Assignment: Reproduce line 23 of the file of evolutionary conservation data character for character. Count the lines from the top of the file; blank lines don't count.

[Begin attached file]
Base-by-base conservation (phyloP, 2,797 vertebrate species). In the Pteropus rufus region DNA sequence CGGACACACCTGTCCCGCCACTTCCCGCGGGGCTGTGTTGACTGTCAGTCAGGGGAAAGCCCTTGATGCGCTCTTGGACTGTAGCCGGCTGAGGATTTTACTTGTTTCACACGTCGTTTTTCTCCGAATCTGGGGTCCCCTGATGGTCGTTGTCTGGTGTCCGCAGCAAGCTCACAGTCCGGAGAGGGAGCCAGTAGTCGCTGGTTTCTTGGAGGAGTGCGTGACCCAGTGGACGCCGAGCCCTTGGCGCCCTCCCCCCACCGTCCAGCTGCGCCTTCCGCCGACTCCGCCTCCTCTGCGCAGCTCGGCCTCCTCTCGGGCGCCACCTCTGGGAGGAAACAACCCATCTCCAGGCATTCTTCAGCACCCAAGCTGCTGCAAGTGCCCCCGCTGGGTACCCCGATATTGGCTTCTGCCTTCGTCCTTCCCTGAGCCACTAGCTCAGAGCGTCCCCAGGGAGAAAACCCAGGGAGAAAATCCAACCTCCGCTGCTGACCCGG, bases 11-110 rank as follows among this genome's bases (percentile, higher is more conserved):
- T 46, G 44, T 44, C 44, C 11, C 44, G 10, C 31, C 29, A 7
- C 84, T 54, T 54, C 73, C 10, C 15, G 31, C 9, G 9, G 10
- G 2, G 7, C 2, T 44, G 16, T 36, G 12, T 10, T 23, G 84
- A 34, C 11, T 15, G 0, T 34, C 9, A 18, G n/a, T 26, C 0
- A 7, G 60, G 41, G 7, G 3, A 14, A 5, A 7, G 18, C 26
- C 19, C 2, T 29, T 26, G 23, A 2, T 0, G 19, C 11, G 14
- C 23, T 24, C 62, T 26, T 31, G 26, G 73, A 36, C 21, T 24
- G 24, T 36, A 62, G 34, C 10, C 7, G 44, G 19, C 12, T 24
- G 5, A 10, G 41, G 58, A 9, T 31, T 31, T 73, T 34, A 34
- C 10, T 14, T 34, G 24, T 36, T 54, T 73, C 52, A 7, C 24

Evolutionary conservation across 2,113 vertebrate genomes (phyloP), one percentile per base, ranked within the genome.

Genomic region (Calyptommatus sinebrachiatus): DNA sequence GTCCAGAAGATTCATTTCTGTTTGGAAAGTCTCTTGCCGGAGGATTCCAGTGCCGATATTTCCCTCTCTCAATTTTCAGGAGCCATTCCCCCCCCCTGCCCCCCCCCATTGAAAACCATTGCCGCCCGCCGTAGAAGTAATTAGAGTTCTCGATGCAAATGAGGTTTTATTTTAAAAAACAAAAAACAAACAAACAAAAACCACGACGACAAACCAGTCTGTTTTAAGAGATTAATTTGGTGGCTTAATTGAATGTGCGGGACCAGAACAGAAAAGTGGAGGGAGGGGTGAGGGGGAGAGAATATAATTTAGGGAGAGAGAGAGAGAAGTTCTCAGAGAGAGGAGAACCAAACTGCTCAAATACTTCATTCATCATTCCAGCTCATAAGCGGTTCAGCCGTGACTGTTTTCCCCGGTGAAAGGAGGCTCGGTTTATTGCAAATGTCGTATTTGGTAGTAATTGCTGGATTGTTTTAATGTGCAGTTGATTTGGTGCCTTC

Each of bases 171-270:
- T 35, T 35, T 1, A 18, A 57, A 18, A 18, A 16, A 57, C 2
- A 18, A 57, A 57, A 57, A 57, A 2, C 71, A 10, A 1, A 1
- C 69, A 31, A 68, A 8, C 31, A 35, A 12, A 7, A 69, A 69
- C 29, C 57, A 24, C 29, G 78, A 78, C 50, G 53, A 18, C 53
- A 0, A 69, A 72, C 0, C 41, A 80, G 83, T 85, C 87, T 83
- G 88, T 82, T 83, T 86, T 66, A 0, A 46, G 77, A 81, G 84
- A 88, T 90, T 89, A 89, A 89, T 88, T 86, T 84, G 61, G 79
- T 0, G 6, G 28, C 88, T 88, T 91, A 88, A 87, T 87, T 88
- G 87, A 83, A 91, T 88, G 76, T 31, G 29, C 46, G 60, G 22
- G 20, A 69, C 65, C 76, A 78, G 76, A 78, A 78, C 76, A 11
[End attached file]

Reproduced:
- G 87, A 83, A 91, T 88, G 76, T 31, G 29, C 46, G 60, G 22